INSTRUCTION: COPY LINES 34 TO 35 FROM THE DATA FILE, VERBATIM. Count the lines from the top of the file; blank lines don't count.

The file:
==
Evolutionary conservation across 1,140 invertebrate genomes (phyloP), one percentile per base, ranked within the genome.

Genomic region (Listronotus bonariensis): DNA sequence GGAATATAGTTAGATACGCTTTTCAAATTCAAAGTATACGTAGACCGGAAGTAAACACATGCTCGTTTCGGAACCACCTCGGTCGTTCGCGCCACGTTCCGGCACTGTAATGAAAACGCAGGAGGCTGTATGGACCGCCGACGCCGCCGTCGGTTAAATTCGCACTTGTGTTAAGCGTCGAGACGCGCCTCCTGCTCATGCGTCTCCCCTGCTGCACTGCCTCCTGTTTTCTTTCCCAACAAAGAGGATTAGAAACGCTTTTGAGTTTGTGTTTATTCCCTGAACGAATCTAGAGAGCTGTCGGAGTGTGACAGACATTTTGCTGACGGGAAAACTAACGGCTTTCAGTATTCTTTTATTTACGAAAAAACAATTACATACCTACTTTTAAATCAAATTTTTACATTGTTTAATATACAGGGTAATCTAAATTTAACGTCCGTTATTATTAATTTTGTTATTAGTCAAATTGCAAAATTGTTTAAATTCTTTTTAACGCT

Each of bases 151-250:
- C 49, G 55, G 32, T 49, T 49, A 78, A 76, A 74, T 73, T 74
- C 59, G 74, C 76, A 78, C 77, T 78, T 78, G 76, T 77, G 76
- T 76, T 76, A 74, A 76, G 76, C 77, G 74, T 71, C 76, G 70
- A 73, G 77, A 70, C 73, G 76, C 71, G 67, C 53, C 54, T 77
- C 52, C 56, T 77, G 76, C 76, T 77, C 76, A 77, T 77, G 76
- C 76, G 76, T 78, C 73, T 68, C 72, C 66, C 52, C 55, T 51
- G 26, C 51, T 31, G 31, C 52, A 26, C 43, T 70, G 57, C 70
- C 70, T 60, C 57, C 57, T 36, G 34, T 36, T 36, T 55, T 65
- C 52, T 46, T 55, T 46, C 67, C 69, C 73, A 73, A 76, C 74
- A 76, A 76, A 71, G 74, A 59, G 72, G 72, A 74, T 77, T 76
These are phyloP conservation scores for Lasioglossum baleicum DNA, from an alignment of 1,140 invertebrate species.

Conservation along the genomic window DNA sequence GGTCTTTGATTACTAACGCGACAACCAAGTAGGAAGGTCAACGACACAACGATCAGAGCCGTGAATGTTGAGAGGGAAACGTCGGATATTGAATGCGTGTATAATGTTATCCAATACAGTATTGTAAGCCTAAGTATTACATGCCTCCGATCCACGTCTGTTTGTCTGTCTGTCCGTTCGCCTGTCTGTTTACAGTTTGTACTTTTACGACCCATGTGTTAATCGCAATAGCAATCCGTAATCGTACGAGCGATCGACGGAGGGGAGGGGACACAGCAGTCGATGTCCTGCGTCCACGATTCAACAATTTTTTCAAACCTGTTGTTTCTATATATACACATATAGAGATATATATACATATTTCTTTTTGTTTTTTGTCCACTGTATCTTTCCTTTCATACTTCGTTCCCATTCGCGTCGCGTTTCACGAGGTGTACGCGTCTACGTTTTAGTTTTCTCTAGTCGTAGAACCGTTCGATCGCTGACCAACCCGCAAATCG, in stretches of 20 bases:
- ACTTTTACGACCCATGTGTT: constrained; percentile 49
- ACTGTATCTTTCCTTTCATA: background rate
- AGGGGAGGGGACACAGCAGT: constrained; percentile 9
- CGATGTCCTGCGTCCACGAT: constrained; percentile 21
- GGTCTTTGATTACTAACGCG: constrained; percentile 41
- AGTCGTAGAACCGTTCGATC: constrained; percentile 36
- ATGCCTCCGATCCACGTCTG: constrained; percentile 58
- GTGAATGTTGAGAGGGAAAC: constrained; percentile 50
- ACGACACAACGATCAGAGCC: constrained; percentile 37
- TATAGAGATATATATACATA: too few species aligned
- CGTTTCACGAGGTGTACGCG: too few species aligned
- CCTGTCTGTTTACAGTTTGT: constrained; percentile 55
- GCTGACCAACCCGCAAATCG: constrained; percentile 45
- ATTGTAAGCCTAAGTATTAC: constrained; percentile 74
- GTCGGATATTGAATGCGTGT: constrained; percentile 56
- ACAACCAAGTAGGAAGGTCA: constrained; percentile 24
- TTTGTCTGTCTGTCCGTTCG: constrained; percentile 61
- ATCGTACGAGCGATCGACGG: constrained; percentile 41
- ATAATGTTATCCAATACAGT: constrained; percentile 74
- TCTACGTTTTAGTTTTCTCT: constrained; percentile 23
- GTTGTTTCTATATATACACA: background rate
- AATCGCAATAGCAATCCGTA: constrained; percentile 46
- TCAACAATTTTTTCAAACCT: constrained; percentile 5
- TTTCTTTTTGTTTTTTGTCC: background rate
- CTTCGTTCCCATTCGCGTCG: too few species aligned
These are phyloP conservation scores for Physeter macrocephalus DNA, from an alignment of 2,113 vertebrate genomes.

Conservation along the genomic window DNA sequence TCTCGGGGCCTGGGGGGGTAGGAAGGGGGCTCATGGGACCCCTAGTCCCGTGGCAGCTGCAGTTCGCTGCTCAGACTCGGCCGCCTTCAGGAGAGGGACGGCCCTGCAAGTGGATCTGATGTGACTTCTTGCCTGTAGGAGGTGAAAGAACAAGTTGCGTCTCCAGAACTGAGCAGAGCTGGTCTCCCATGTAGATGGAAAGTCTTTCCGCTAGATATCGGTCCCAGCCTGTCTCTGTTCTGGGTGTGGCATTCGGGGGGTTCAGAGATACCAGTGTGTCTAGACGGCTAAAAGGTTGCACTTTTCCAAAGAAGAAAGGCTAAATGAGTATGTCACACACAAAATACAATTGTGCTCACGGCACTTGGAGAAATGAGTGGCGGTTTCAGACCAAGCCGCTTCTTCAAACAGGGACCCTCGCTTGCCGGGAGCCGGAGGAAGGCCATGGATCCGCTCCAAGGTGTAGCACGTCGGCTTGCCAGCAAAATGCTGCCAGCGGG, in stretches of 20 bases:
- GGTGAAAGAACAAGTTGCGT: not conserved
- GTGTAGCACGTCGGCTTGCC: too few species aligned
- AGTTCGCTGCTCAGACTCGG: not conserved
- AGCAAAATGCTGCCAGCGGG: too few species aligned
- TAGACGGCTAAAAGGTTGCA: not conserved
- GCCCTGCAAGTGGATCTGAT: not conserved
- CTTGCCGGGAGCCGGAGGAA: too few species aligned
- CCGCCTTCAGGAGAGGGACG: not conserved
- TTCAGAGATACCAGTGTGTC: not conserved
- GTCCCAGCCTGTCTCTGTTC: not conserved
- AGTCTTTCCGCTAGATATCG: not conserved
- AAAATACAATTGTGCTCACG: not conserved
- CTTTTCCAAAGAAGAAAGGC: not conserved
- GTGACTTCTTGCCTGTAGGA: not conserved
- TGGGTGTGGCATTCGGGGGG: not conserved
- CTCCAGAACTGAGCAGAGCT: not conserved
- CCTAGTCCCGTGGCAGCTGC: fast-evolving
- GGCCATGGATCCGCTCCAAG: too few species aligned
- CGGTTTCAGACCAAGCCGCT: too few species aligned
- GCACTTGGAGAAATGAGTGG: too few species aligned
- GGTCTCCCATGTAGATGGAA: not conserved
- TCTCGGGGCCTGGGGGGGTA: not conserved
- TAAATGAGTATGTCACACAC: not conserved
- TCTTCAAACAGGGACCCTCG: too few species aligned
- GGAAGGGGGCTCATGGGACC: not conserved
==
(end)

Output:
- ATAATGTTATCCAATACAGT: constrained; percentile 74
- TCTACGTTTTAGTTTTCTCT: constrained; percentile 23